Theatre, perhaps the most collaborative of the arts, brings in a whole new set of issues that can overwhelm the savviest of producing organization. First is the choice of whether to attempt some sort of live performance with not only socially-distanced performers, but a socially-distanced audience as well. Most of us realized that this is not a practical solution. Then we pivot to some sort of virtual performance. And that brings with it a whole host of new considerations and problems. It begins with securing virtual performance rights. Since the agents who control the rights to live performances were, before April of this year, not in the business of granting streaming rights, they have had to pivot to incorporate that into their businesses. Because the process is new and because it requires decisions to be made out-of-house, it can sometimes delay a decision on rights acquisition for weeks.

Then there are the technical considerations: what platform or what combinations of platforms are the best for presenting theatrical fare like we have never done before? For many of us who have worked long in live theatre, there is much to learn—just in order to know what to try and what to reject. Sometimes, the most desirable approaches must be rejected because there is no way to employ them without exposing the performers and technicians to danger. And even after those choices are made, there are difficulties that come up for which we are not prepared: there seems to be no end to connectivity issues and timing problems and scheduling difficulties—because everyone involved in the production is dealing with all of those issues in their own lives, issues that are extra-ordinary, even after months of self-quarantining and coming to terms with the new facts of life.

So we have to be ready for nearly any eventuality—all the time—which means that we must be twice as prepared as we normally are, and prepared for brand new twists and turns. And yes, it can be immensely stressful. But art is what we do, so we, like any good basketball player, must be ready to pivot—sometimes with no notice at all.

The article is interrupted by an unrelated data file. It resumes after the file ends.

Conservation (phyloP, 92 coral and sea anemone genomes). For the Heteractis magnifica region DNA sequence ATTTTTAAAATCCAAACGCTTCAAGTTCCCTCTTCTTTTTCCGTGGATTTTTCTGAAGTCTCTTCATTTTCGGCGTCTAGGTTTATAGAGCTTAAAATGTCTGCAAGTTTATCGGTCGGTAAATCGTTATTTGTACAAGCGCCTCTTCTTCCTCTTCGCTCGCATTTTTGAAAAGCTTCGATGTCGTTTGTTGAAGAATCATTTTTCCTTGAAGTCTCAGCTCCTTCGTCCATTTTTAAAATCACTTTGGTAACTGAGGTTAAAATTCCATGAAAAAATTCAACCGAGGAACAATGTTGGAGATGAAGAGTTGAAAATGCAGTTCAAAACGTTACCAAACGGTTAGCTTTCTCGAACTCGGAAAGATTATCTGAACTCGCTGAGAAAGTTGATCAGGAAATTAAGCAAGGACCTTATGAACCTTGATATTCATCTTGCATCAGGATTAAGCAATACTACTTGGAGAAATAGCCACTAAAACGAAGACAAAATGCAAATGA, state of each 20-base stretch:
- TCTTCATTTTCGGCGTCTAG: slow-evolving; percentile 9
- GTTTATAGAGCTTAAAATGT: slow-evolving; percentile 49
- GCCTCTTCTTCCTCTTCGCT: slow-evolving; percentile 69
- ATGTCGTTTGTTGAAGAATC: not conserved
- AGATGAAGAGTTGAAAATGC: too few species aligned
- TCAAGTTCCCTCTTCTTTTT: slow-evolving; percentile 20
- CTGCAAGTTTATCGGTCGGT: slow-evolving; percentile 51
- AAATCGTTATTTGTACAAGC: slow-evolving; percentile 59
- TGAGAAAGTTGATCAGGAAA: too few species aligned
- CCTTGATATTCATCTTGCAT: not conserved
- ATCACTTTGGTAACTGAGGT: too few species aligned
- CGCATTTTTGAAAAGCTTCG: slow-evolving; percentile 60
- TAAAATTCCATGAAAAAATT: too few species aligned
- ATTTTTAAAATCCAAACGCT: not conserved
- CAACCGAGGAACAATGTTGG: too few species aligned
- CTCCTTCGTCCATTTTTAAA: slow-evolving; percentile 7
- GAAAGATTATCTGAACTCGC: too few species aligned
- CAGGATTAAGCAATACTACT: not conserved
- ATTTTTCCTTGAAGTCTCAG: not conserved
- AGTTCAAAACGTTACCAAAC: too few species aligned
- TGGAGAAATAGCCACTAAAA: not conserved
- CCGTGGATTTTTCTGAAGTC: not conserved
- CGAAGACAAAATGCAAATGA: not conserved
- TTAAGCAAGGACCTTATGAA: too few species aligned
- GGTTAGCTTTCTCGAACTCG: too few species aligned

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Anxiety 2020

Sunday, 16. August 2020 22:48

Just when it seems time to turn away from the pandemic and politics of mid-2020, some other aspect rears its head and needs to be addressed—because, in addition to impacting lives, it impacts the making of art. And today that aspect is anxiety. You know, what you and I and many of us are spending a lot of time experiencing.

Even if it were a simple form of anxiety, it would be a problem, but the anxiety that we are facing as we head into the latter half of the year is complex and multi-faceted. And we might as well say from the outset that these anxieties that we are experiencing today are so closely related to depression that they might as well be the same thing.

These issues have a variety of causes, but almost all eventually relate to a sense of uncertainty and helplessness. First there is the anxiety associated directly with the COVID-19: will we catch it? If we catch it, how bad will it be? How will we pay for it? Who will look after the dog, the children, our parents? As if that weren’t enough, there is additional anxiety associated with reopening—venturing out of our houses, where we have felt relatively safe—to go back to in-person school, in-person business, in-person shopping.

And so we reach out, but the only really safe way to do that other than social media is through a video-chat service, such as Zoom. But it turns out that virtual video meeting is nothing like a face-to-face meeting and can also cause stress, and sometimes significant levels of stress. And that stress leads to anxiety, which adds to our pre-existing stack of anxiety.

So we turn to the internet and Twitter and Instagram and Facebook and we begin to scroll and that turns into doomscrolling (or doomsurfing)—i.e. searching for bad news. And the news we seek is not confined to COVID-19 or reopening. It can be related to politics and the coming election; it can be related to Black Lives Matter and social unrest in the cities; it can be related to the current situation with the USPS, particularly if we depend on the service to pay our bills or receive our medications; it can be related to climate change or international politics, or all of the above. And it turns out that doomscrolling can quite easily turn into a habit that can morph into an obsession which can induce even more stress.